Restaurant Development & Design

July-August 2015

restaurant development + design is a user-driven resource for restaurant professionals charged with building new locations and remodeling existing units.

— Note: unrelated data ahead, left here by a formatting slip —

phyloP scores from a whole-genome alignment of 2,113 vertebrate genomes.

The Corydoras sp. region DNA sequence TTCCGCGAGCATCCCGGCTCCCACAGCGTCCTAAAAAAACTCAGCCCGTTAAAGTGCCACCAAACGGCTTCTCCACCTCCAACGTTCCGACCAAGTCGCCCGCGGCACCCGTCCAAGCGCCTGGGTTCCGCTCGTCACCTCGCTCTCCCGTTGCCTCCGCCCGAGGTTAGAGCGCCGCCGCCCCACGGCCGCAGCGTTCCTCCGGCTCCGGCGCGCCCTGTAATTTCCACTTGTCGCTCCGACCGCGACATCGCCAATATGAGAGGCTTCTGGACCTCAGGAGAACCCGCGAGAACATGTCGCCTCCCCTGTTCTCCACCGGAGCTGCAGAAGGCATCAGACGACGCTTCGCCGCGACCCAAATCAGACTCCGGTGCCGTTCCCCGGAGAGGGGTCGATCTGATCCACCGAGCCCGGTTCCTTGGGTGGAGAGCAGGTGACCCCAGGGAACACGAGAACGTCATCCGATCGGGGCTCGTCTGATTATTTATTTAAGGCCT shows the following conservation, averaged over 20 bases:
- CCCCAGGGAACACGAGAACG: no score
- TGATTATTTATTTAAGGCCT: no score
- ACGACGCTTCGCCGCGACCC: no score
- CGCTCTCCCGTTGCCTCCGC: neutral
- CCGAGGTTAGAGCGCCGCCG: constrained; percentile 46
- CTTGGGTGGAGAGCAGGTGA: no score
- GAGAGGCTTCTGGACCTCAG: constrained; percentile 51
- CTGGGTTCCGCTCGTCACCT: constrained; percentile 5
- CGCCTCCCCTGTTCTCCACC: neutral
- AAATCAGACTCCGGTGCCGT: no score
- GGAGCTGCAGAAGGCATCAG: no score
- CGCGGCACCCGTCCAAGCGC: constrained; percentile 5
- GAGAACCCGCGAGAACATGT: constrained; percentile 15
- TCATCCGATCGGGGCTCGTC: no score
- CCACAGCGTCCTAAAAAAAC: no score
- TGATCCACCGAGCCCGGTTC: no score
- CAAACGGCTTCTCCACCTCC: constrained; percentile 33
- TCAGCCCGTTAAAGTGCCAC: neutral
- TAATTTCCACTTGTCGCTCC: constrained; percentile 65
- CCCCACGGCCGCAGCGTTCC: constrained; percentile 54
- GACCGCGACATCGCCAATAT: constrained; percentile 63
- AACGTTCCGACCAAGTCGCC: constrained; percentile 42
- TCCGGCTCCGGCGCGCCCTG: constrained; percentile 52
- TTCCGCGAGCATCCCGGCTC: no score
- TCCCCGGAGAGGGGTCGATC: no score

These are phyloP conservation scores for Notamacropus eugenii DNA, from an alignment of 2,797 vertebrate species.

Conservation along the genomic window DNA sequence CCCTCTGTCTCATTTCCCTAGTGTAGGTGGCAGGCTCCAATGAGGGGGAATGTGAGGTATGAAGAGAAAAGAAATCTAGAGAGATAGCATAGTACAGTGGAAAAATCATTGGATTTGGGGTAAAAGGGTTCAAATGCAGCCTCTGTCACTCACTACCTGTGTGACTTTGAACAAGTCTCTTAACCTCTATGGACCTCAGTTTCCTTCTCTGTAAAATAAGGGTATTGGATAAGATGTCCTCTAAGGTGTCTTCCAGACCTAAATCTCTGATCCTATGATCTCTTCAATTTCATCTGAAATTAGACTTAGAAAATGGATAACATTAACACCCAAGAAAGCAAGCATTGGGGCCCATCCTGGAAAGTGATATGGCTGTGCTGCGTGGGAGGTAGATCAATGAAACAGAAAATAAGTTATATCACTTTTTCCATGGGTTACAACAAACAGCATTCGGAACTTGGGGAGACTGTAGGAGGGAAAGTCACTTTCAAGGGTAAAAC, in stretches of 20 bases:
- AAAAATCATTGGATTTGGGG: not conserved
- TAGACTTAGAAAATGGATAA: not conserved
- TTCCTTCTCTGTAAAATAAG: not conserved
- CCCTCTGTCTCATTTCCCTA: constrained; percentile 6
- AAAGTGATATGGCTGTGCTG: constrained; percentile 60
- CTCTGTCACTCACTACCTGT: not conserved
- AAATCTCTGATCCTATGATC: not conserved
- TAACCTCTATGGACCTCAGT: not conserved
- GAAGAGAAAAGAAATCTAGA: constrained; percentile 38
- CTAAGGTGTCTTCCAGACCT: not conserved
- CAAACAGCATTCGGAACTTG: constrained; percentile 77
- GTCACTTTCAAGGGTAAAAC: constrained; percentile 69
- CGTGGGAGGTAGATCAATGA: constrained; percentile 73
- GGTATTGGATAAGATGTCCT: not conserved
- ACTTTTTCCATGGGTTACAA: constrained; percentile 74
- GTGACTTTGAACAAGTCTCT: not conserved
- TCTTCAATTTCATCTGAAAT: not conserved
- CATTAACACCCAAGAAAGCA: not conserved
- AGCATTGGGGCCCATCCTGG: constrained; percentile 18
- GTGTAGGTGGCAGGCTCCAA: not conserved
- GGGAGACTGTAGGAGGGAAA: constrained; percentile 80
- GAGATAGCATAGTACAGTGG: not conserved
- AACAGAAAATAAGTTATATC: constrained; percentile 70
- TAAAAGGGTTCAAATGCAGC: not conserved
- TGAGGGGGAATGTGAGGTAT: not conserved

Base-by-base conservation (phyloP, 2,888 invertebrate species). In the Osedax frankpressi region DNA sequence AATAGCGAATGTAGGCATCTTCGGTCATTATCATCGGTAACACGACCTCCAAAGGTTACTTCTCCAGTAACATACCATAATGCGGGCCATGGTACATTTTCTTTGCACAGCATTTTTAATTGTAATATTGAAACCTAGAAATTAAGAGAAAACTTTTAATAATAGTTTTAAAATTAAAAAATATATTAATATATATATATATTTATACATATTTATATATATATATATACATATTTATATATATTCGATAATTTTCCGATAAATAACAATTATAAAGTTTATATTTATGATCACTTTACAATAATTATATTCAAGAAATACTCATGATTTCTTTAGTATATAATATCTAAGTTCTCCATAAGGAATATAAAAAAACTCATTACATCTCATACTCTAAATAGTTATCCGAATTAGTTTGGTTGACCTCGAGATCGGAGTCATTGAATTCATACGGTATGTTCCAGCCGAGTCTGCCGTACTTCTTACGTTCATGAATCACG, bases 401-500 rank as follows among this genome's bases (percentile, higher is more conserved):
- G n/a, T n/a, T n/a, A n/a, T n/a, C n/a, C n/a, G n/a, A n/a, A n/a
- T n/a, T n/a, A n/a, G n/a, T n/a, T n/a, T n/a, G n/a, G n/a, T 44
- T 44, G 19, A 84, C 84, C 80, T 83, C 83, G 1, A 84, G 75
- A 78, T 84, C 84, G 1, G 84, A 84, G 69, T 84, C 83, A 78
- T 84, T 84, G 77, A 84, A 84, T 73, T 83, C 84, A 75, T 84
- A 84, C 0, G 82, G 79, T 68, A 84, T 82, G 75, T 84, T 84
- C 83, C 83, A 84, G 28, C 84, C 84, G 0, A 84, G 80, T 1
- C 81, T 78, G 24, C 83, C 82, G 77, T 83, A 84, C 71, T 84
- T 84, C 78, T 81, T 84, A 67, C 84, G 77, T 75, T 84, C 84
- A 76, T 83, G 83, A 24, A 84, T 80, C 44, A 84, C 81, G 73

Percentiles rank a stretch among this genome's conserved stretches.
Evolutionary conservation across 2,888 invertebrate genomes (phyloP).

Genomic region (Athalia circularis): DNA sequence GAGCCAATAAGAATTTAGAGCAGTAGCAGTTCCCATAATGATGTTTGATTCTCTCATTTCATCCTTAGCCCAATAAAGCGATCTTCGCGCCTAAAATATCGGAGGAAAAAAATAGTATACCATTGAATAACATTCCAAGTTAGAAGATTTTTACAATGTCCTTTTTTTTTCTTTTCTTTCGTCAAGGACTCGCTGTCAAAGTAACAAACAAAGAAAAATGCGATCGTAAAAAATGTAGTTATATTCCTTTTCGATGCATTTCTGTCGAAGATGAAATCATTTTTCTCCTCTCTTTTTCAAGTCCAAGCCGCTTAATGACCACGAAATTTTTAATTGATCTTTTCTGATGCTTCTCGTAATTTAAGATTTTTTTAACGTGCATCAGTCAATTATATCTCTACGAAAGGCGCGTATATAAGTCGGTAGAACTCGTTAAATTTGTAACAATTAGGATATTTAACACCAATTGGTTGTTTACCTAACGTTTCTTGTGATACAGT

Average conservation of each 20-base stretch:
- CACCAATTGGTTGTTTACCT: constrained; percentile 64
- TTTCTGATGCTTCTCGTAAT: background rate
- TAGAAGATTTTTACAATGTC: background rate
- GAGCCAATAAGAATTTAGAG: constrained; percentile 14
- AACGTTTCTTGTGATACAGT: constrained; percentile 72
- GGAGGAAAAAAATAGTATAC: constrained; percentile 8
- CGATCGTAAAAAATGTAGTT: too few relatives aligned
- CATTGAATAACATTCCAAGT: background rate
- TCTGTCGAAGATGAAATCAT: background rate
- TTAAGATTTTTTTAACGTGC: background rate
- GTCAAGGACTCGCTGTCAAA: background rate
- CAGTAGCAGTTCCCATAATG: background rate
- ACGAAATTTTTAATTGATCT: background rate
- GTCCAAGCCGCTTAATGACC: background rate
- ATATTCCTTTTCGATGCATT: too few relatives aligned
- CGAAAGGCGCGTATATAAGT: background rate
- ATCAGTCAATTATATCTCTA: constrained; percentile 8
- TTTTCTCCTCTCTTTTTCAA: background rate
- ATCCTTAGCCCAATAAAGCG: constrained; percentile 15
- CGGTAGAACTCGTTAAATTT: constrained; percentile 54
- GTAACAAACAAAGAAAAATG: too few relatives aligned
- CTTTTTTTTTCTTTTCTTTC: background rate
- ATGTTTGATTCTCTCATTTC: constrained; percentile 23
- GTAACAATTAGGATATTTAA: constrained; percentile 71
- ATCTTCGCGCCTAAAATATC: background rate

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J U L Y / A U G U S T 2 0 1 5 • r e s t a u r a n t d e v e l o p m e n t + d e s i g n • 4 7 Wheelchai Welcoe Wheelchair-bound guests have particular challenges navigating and being comfort- able in many restaurants. For example, most restaurants have a bar either for waiting guests or for drinking clientele. But wheelchair-bound guests typically miss out on being able to enjoy the convivial atmosphere at the bar because they're too high, says Thilenius. He has overcome this at a restaurant at an as-yet unnamed hotel on Walnut Street in Chattanooga, Tenn., which has a very long, 50-seat bar. He designed it so about half the bar is high-top seating, but at a curved section the bar drops into a 48-inch wide, wheelchair-accessi- ble communal table. "Not only is it accessible, it breaks up the bar by offering a variety of seating options," Thilenius says. "It's an integral part of the experience — the bartender can engage the table and bar while serv- ing both." Brent Bueche, president and owner of BBI Architects in Baton Rouge, La., notes that communal tables also typically fail to take wheelchair-bound guests into consideration. Often fanked by single long benches, communal tables force wheel- chair-bound guests to sit conspicuously, and often uncomfortably in the way of servers and other guests, at the ends of the table. Bueche suggests a simple solution of breaking up communal table benches or using freestanding chairs, enabling a wheelchair user to pull up mid-table. Floors can present an even bigger obstacle in restaurants for wheelchair- bound guests and those with diffculty walking. According to the U.S. Department of Labor, slips, trips and falls are respon- sible for the majority of general industry accidents. Together they cause 15 percent of all accidental deaths, which puts them in second place behind car accidents as a cause of deaths in this country. "Slippery foors and one-step transitions in restaurants are the biggest tripping hazards of all times," Thile- nius says. "Sometimes single steps are unavoidable. If that's the case, I try to O n July 26, 1990, President George H.W. Bush signed the Americans with Disabilities Act (ADA). Since then, restaurant designers have been following the ADA to make sure anyone, no matter what their special needs may be, can access the dining establishments of their choice. But the challenge is in thinking beyond the basic mandates of the ADA to create seamless design, and to go that extra step to make people with special needs feel taken care of — ideally without them knowing it's been done deliberately. "Restaurants are becoming darker and louder and more confusing," says Jackson Thilenius, senior design director for PULSE by Gettys, The Gettys Group, Chicago, whose designs include Orms- by's, a neighborhood restaurant in Atlanta, and Elevage, a mid-scale restaurant in Tampa, Fla. Often, as operators chase younger consum- ers with trendy, Millennial-friendly designs, they and the designers who work on their projects lose sight of the need to tune in to consumer groups who may fnd such environments less than welcoming.

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